Monopolizing students’ futures

Partially-flawed college testing plays big role in students’ choices


The National Center for Education Statistic lists the graduating class of 2018 as 3.6 million students. Of those who graduated, nearly 70 percent will enroll in a job. Along their path in high school, 58.3 percent took the SAT at some point and 52.7 took the ACT. On the opposite side, 6.1 percent of high schoolers never make it to graduation as a result of dropping out at some point.

Cole Skuse, Business Manager/Copy Editor

Three letter acronyms seem to dominate many high schoolers’ experiences: SAT and ACT. Every year, over three million high schoolers that plan on attending college take these tests. In the present, this seems entirely normal. Oftentimes colleges will require students to submit their SAT or ACT score as part of their application. Since the SAT’s creation in 1926, testing has become commonplace for a majority of high schoolers, but have these tests created a one-directional path for high schoolers?

According to the Bureau of Labor Statistics, 69.7 percent of 2016 graduates enrolled in a college following their completion of high school. For the past 25 years, this number has stayed consistent, bottoming out at 61.6 percent in 2001 and maxing at 70.1 percent in 2001. With the number of students attending college, a large portion was required to have taken either the SAT or the ACT. Are these tests really a true show of knowledge?

In reality, the tests only account for a fraction of a student’s knowledge or future career field. The SAT is comprised of an evidence-based reading, writing and two math sections (one uses calculator, one does not), whereas the ACT has English, math, reading and science. Both tests have an optional essay that students can take at an additional cost. Neither directly recognizes the amount of knowledge students obtain in history or non-core requirements. If a student is going into a medical field, how important is it that they can interpret the mood of a passage?

In classrooms, teaching may be based around preparing students to take the SAT or ACT. What purpose could a class structured like this have for a student who doesn’t plan on attending college? The structure of these classes could change the students’ minds and shift their focus to take the SAT or ACT and lead them to a college. But is that really fair?

There are many more classes that are geared towards college-related tests compared to those oriented towards trades or jobs that don’t require post-secondary education. Essentially, students have much more exposure to college-based learning than other forms, which can work in favor of colleges.

“The test doesn’t necessarily have an impact on whether or not students go to college, but rather the emphasis of going to college. The tests are more or less necessary if you plan on getting a post-secondary education,” college-bound senior Nathan Galderisi said. “The pressure from these classes definitely pushes some people in the direction of college. Their whole life they have been told that a degree is the way to go.”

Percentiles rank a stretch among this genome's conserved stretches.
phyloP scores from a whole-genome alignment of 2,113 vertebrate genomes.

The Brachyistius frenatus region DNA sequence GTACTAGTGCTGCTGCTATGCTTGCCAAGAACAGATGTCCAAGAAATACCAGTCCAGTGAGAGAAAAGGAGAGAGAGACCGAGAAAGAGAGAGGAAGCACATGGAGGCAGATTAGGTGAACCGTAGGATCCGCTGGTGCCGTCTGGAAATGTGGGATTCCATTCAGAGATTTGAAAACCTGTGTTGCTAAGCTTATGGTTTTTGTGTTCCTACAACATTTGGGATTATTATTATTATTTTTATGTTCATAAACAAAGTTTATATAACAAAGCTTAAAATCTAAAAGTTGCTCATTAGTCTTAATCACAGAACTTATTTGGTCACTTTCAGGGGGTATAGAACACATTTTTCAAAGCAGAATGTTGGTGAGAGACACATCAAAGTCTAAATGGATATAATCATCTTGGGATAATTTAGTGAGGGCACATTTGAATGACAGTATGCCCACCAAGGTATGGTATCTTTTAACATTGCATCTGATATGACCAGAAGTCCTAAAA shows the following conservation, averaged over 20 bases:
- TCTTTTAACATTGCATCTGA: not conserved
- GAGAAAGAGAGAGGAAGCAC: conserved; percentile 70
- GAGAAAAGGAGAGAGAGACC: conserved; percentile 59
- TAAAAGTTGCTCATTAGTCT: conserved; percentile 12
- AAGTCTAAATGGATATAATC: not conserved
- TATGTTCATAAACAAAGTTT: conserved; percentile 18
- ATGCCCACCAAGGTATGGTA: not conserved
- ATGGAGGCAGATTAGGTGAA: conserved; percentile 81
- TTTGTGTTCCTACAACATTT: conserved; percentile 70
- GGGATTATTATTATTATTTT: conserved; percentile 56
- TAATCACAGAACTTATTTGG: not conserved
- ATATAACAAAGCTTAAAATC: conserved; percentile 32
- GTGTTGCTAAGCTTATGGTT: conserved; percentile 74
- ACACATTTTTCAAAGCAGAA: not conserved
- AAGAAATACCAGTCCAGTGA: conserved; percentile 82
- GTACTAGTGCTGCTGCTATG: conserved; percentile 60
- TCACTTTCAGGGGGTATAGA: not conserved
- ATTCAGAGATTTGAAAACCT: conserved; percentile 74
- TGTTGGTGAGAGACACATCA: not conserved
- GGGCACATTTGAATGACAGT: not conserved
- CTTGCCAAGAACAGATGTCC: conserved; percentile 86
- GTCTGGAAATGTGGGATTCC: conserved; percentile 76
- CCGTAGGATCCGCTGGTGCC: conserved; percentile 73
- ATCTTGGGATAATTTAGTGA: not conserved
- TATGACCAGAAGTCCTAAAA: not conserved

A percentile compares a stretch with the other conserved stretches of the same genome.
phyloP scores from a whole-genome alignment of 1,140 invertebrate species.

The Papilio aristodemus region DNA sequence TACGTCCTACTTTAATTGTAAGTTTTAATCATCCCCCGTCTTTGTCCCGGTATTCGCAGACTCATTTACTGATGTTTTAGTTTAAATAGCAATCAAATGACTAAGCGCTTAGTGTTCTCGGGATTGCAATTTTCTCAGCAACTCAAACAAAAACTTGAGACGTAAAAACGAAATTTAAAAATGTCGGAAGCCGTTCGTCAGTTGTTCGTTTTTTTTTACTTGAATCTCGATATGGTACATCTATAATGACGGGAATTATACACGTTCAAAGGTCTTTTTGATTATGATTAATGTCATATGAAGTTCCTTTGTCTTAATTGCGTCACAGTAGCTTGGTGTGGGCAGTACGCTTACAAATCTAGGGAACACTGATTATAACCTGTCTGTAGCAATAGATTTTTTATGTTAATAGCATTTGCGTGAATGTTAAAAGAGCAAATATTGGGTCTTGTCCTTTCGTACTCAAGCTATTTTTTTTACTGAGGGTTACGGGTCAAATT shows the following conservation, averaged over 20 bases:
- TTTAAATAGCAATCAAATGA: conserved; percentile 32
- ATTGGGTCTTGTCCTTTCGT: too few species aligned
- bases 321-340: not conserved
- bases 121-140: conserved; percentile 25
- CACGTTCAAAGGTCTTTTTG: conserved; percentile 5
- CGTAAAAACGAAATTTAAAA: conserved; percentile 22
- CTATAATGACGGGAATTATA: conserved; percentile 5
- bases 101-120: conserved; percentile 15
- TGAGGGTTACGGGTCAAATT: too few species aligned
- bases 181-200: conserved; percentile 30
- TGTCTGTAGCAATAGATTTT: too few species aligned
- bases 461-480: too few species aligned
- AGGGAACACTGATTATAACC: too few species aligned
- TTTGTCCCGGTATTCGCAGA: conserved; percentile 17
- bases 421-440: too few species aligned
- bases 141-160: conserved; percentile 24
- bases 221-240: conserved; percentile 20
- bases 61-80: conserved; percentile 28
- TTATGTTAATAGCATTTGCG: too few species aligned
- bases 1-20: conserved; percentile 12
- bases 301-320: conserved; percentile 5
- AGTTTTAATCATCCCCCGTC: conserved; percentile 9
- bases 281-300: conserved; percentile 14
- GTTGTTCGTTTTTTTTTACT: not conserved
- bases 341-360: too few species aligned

Competitive colleges frequently set their sights high when looking for applicants. Any applicant could probably tell you their college of choice’s score range. This is because these major tests scores are almost always a factor in a college’s decision to accept or deny a future student. Of course, these tests aren’t the only aspect of a student’s transcript. In reality, the score represented on a student’s transcript isn’t really a representation of hope much knowledge he or she may have; it’s really a representation of how much the students know on the test they took.

“[Test scores] are a significant contribution in colleges’ decisions,” Galderisi said. “By far they are more important than just your grades alone. It could be the reasons some students get into college.”

In 2014, Business Insider reported the SAT might have been changed to its current state to increase profits for their group responsible for producing the SAT: College Board. Currently, the SAT costs $47.50 to take without the essay ($64.50 with) and the ACT costs $50.50 without taking the essay and $67 with the essay. Various fees can be applied if a student registers late or wants to change their test date. Though College Board is classified as a non-profit organization, many employees of the company earn over $200,000 a year. Would a company that is looking for education equality really pay employees more than the national average instead of lower the costs of tests?

From the lack of all-around content on the SAT and ACT to their pressure on future college-goers, there are some flaws to consider, like the missing coverage of many career fields on these essential tests. Despite these flaws, the tests still are ever-important to those who seek post-secondary education. This pressure, overall, has monopolized the futures of many by forcing them to take these tests in order to have a successful future. Does success based on a partially-flawed system really guarantee the success of students in the future?